Wiz Kid

Enjoying a meteoric rise to fame after “Black and Yellow” went platinum just two years ago, native son Wiz Khalifa is helping transform Pittsburgh into a hip-hop capital.




Photos by Marc Hom
 

“It’s all real,” says Wiz Khalifa. “Everything in my songs is literally how I feel. Everything sounds better in song form. It’s just an expression of who I am.”

The phone connection is bad, and Khalifa, the master rhymer with perfect diction, is hard to hear during the interview. But when it comes to the most important question, he answers loud and clear: It’s all real.

Which means he believes in every lyric, song title and frame of his music videos. He believes in the 100-plus tattoos that quilt his body — from forehead to thigh. When a teenaged Cameron Jibril Thomaz adopted the stage name Wiz Khalifa, he didn’t invent a persona to go with it. His Pittsburgh pride is authentic. He really loves his fiancée, model Amber Rose — and his mother, his No. 1 fan. He really works hard and plays hard. He really says yeah.

“People know me — they know how much I don’t hold back [with] what I say,” says Khalifa. “And it’s always from the heart.”

Hip-hop has pervaded American airwaves since the 1980s, and the art form goes back another decade. Once derided as an underground movement, the genre now influences every facet of American culture — from TV commercials to adolescent fashion to everyday conversation. Cities like New York, Los Angeles and Philadelphia have birthed thousands of performers. Some of them are pioneers, like Dr. Dre, Wu-Tang Clan and Snoop Dogg (Khalifa’s chum, frequent collaborator and fellow Steelers fan). Some of them are mainstream superstars, like Black Eyed Peas and Kanye West. Others are cultural outliers, like Eminem and M.I.A. The family tree of hip-hop artists is vast and complex, and the power of its music cannot be overstated.

But until recently, all major hip-hop artists have had one thing in common: They’re not from here.

Pittsburgh should be a hip-hop capital. The city is earthy and honest. The landscape is urban and weathered. Our music scene thrives. Spoken-word poets are everywhere. Our youth are literate and verbal, and most have a lot to say. Yet no one — not one serious hip-hop performer — has ever made it big. We relish our local successes, like Jasiri X. The talent is obvious. The art is well-known. But no Method Man cometh.

In 2010, Khalifa's track “Black and Yellow” changed all of that. He was 22 years old, and he had already performed broadly. Like fellow rap sensation Mac Miller, Khalifa was a graduate of Taylor Allderdice High School, where he really came of age. Coming from a military family, Khalifa had lived around the world, but he had long considered Pittsburgh home. He was young, energetic and well-known for his talents. His nickname “Wiz” was short for “wisdom,” but it also suggested his wide-ranging talent.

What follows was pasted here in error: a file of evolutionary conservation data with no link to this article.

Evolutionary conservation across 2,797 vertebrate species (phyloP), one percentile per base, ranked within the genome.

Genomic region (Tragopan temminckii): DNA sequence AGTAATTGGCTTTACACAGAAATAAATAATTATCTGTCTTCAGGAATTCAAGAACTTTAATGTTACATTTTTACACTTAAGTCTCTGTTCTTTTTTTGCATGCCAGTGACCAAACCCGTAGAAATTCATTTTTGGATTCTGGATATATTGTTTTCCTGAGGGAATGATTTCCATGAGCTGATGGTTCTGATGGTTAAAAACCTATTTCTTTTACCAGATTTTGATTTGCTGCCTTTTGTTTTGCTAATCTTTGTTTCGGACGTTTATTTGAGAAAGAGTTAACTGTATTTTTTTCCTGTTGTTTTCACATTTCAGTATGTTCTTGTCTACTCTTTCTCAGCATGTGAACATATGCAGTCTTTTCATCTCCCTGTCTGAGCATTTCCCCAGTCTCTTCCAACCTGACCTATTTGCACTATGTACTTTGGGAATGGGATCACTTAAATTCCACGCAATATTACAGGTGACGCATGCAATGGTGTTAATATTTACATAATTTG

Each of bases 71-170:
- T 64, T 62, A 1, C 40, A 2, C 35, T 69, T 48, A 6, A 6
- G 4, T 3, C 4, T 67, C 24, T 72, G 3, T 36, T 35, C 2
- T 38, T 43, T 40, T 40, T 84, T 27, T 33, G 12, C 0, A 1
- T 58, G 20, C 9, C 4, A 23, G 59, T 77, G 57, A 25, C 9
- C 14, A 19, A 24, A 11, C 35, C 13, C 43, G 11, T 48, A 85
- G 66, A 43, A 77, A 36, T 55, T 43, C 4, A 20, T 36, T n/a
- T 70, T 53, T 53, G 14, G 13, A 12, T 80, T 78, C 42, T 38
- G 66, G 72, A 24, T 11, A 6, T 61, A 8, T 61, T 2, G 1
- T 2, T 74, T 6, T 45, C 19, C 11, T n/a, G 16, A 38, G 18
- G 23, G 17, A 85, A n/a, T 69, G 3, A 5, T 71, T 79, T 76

“Khalifa” was Arabic for “successor,” a name given by his Muslim grandfather. He had shared stages with local favorites like Girl Talk. He had great potential — not to mention legions of fans. Anything could have happened.



Surprisingly, the origins of “Black and Yellow” don’t have direct ties to Pittsburgh. The song doesn’t outright mention the city in any way. And like Khalifa’s later tunes, its lyrics are basically about luxury and triumph; he mentions nice cars (“push to start”), money (“just made a million”) and critical rivals (“hear them haters talk”). But the music video was filmed here, and the images are definitely of the Steel City. Khalifa dances in front of Homestead smokestacks. He passes the downtown skyline. He waves a Terrible Towel and even breathes in its fabric.

As a single, “Black and Yellow” shot to Billboard’s No. 1 spot in February 2011, just in time for the Steelers’ Super Bowl trip; thus, Khalifa’s popularity exploded — and appropriately enough, the hit’s been adopted by Steeler Nation as a team anthem. Overnight, he became a national celebrity.

“He’s probably the most important cog in the Pittsburgh hip-hop machine,” says Nate Mitchell, co-owner of 720 Records in Lawrenceville. “We watched him climb. We’ve had a front-row seat.”

Mitchell, 37, is a longtime hip-hop expert and performer who goes by the name DJ Nate Da Phat Barber on stage. He has followed and shaken hands with major artists since the early ’90s, and has attended many hip-hop conferences. Mitchell knows how important Wiz Khalifa is to Pittsburgh as an artist, but also as an icon. “I think he’s already meant everything to the up-and-comers,” says Mitchell, speaking of fledgling singers. “[Khalifa] put the spotlight on this town.”

But Mitchell is more than just a music aficionado. He also owns The Natural Choice, an Oakland barbershop, where a young Khalifa used to get his hair styled. Mitchell knew Khalifa the high-school student, a vibrant youth with a loving family and zillions of friends. “He’s the nicest guy ever,” says Mitchell. “I’ve met a lot of people in the hip-hop industry, and I know that Wiz takes pride in being a regular guy.”